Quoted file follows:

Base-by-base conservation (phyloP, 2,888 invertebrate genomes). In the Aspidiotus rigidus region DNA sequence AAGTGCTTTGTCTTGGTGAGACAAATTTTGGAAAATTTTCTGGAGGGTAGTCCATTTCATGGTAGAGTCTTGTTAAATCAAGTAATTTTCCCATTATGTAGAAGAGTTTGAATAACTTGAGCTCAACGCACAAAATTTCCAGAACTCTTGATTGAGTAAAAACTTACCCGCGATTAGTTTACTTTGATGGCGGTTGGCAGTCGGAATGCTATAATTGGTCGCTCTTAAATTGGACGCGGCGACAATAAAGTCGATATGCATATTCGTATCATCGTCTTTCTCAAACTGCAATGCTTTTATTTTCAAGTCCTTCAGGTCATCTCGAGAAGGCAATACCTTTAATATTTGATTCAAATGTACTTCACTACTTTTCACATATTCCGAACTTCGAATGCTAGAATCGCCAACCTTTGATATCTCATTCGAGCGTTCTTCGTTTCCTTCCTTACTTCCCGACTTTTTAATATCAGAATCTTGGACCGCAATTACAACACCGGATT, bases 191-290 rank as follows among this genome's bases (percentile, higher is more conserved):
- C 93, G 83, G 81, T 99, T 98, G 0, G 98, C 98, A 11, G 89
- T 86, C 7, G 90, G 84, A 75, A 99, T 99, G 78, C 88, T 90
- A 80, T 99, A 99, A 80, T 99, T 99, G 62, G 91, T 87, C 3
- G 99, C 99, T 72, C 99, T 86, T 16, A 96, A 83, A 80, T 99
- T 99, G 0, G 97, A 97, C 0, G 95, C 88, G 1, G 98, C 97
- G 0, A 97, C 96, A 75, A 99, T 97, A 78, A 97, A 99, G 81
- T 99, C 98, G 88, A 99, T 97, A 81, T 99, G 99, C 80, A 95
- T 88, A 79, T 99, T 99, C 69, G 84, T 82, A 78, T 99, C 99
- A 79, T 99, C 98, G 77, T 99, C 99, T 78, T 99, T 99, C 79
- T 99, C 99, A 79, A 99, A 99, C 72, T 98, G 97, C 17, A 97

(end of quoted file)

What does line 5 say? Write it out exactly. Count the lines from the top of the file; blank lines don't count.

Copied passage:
- G 99, C 99, T 72, C 99, T 86, T 16, A 96, A 83, A 80, T 99